Everett resident Oskar, who played in the 1970s funk band War, is doing his part.
All ticket sales from Lee Oskar & Friends’ March 6 concert will be donated to preservation of the 117-year old Everett landmark, which is struggling financially.
“They run the theater almost on a shoestring,” he said. “I’m hoping that anybody who hears about it will help out.”
The 800-seat theater’s events include a variety of musical groups, comedians, and the screening of silent movies accompanied by live pipe organ music. And then there’s the sprinkling of the unexpected, like the upcoming stunt dog performance.
“Frankly, the city deserves this theater,” said Curt Shriner, the theater’s manager. “Lee knows how important a theater like this is and is stepping up.”
Shriner said he’s struggled to operate the facility since the death of his wife, Laura Shriner, in October.
“It’s hard for me to do my job, her job and worry about money,” he said.
Recent major projects included repairs to the theater’s boiler and projector, Shriner said. To help with operational costs, a GoFundMe account, “Saving the Grand Old Lady,” has been set up, with a goal of raising $50,000.
Craig Shriner, who is Curt Shriner’s brother and who owns the property, said Wednesday that he hopes the building can remain a theater.
“If I put it on the open market, then yeah, anything can happen, including it not being a theater,” he said.
“The frustration has always been that we put on pretty good shows and it doesn’t seem to get the support,” he said.
Craig Shriner said he is talking with his brother about when to put it up for sale. “It will be this year for sure,” he said.
At age 71, “I want to retire and move on,” Craig Shriner said.
Meanwhile, the theater will continue its operations and put on shows, Craig Shriner said. “One thing that will help the theater is finding sponsors. That makes all the difference in the world in what kind of shows we can bring in.”
Curt Shriner said his brother knows how much the theater meant to Laura Shiner, and has been patient with his attempts for it to continue as an entertainment venue.
He said his work to try to save the theater from being sold for development is being done in memory of his wife.
“She loved it,” he said. “I’m trying to fulfill her dream.”
Oskar’s benefit performance will include band members Alex Mortland on guitar, Dean Schmidt on bass, Andrew Cloutier on drums, Denali Williams on percussion, Ed Weber on keys and Darian Asplund on saxophone.
Oskar said some of the songs being performed, such as “Far-Away Dreams,” will appear on new albums expected to be released in April.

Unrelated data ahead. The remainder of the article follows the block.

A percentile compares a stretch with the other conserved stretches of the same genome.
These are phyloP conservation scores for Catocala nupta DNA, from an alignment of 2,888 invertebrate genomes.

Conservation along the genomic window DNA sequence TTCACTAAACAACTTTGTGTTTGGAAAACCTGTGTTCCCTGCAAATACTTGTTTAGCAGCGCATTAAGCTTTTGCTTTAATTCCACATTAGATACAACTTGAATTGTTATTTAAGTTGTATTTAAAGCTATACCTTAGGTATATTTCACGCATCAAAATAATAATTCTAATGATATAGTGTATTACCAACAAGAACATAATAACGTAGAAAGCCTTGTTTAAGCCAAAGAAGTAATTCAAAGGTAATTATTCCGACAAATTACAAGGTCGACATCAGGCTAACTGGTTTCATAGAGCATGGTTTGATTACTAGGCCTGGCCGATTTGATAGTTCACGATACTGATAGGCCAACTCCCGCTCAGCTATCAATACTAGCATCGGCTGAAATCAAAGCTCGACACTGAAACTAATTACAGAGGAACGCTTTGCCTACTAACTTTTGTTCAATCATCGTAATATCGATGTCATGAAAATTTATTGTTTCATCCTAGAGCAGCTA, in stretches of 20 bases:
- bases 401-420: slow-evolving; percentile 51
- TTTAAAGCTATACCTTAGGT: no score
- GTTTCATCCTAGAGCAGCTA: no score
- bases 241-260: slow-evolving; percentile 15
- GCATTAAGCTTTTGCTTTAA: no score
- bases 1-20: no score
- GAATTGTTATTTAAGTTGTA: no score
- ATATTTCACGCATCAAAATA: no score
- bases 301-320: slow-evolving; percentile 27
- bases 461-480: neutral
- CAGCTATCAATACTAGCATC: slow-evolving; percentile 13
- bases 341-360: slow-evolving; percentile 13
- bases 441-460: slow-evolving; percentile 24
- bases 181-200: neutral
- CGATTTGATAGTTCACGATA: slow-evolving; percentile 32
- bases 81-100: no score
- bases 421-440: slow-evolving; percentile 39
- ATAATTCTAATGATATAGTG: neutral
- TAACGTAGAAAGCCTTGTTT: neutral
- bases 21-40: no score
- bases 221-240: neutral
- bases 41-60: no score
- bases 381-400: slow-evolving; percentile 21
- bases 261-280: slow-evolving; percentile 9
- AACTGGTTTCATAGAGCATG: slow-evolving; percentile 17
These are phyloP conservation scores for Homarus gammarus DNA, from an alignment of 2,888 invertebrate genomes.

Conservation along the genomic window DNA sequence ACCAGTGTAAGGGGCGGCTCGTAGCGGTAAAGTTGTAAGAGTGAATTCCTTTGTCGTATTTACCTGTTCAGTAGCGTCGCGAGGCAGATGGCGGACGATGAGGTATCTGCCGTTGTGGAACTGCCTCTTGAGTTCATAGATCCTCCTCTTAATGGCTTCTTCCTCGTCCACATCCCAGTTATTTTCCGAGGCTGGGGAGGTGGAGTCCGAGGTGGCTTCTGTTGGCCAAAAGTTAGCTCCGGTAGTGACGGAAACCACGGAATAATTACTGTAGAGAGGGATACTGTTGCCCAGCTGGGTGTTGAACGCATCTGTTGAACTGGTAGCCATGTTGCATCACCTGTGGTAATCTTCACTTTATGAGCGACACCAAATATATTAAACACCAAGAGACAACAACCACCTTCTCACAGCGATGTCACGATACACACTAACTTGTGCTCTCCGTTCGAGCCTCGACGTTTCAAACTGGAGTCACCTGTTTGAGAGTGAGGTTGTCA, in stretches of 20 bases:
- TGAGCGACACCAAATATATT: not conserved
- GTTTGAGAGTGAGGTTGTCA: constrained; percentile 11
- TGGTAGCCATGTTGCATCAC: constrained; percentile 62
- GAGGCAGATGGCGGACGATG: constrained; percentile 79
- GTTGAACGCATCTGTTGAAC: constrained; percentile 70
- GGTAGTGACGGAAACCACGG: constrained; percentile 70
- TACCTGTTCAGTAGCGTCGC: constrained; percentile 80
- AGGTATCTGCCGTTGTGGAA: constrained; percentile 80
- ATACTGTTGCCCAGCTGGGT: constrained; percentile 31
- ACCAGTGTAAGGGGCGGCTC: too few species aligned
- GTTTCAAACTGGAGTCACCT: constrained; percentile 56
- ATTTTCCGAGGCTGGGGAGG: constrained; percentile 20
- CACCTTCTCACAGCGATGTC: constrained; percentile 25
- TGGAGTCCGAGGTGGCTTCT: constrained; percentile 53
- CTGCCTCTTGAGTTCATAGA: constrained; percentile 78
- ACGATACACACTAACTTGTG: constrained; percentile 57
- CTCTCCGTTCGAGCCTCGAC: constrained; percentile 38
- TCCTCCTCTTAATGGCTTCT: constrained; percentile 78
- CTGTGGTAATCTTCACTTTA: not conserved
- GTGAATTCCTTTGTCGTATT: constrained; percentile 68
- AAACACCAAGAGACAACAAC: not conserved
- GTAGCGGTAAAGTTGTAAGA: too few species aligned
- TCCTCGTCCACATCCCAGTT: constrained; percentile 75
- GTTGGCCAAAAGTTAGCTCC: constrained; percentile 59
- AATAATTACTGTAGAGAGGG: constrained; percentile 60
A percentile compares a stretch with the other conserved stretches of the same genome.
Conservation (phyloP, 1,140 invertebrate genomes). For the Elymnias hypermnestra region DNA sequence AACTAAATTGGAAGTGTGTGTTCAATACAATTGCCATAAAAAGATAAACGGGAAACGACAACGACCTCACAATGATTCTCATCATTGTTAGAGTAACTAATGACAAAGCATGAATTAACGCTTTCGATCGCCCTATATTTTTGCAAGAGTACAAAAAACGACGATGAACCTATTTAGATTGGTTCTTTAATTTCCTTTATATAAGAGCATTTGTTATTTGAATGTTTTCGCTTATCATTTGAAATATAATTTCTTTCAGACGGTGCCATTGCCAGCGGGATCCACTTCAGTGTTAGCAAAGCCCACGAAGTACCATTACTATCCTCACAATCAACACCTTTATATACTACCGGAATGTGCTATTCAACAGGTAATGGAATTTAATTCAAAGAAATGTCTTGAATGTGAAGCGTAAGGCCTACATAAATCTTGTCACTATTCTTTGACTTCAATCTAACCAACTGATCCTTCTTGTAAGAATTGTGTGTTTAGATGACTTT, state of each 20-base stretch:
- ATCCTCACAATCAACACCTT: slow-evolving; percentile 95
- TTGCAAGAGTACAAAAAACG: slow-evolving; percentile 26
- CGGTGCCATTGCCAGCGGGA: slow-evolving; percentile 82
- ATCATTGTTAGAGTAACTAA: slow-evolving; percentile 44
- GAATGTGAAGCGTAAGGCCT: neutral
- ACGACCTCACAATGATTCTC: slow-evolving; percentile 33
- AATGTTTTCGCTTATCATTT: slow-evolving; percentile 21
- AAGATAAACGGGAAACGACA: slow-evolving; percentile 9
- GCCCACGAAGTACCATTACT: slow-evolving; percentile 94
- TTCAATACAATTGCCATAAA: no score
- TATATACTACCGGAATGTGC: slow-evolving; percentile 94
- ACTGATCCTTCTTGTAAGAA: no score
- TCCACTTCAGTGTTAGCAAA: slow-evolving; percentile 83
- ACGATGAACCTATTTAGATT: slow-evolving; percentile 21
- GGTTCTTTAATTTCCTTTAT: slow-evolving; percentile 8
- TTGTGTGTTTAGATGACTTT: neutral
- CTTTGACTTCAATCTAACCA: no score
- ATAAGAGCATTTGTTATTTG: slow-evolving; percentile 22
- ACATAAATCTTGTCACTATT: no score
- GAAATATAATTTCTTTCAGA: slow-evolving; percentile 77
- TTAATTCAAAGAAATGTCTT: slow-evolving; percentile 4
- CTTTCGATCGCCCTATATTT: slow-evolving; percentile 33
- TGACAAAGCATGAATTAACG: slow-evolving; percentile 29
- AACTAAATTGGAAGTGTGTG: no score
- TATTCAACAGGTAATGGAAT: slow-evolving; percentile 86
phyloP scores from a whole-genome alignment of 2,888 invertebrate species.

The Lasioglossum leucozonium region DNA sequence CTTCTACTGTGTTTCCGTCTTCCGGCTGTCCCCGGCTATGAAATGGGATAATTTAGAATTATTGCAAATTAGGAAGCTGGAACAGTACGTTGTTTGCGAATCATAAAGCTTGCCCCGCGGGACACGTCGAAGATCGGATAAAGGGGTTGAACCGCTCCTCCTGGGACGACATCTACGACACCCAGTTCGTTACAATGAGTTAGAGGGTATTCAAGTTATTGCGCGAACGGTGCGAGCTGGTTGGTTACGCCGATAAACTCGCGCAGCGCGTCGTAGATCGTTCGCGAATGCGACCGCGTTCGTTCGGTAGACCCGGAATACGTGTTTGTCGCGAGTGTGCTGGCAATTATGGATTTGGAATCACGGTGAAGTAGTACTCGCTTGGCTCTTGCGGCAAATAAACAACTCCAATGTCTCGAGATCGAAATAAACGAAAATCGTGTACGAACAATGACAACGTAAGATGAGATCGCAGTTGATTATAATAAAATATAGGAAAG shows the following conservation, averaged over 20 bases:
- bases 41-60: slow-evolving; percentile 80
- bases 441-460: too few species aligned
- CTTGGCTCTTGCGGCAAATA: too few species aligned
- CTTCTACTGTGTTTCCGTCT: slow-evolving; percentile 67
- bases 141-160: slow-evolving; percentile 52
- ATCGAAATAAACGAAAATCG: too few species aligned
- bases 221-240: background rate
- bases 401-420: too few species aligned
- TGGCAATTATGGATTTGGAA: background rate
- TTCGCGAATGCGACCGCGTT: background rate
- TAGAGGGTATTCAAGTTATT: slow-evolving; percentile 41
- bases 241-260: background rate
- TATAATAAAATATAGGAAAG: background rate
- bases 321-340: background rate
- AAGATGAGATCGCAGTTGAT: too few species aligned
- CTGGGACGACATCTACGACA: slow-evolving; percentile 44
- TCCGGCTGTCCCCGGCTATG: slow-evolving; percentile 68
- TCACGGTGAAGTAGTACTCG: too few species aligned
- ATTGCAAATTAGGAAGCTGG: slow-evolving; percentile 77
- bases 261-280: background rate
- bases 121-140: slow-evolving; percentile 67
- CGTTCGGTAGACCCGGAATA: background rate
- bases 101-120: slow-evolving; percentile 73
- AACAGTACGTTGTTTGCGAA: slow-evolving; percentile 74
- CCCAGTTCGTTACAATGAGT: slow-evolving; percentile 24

He promised that those who come to the event will be treated to a special evening of music and will walk out saying, “Wow!”
Oskar was profiled in The Daily Herald in October. A native of Denmark, he began his musical career with War, formed in 1969 and known for hits such as “The World is a Ghetto” and “Why Can’t We Be Friends.” Oskar, who still performs at concerts regionally and nationally, may be most associated with the song “Low Rider” with his trademark harmonica lines. Samples of his music are available on his website.
Oskar also is among a group of musicians performing Saturday at Everett’s Madison Avenue Pub. Proceeds from the event go to the musician relief fund of the Washington Blues Society.
“That’s going to be a fun jam for probably a half hour or so,” he said of his performance.
The event also will include performances by Washington Blues Society Hall of Fame members Leanne Trevalyan and Nick Vigarino, along with “Best of the Blues” award winners Donna Dupras, Annie Eastwood, Brian Lee and Chris Eger.
Sharon Salyer: 425-339-3486 or email@example.com.
If you go
A benefit concert by Lee Oskar & Friends is set for 8 p.m. March 6 at the Historic Everett Theatre, 2911 Colby Ave., Everett. All proceeds will go to preservation of the theater. Tickets, $35 general admission and $30 seniors and military, are available at tinyurl.com/LeeOskarBenefit.
Oskar also will be performing at a benefit for the Washington Blues Society’s musician relief fund 5-11 p.m. Feb. 22 at the Madison Avenue Pub, 905 Madison St., Everett. Admission is a $25 suggested donation.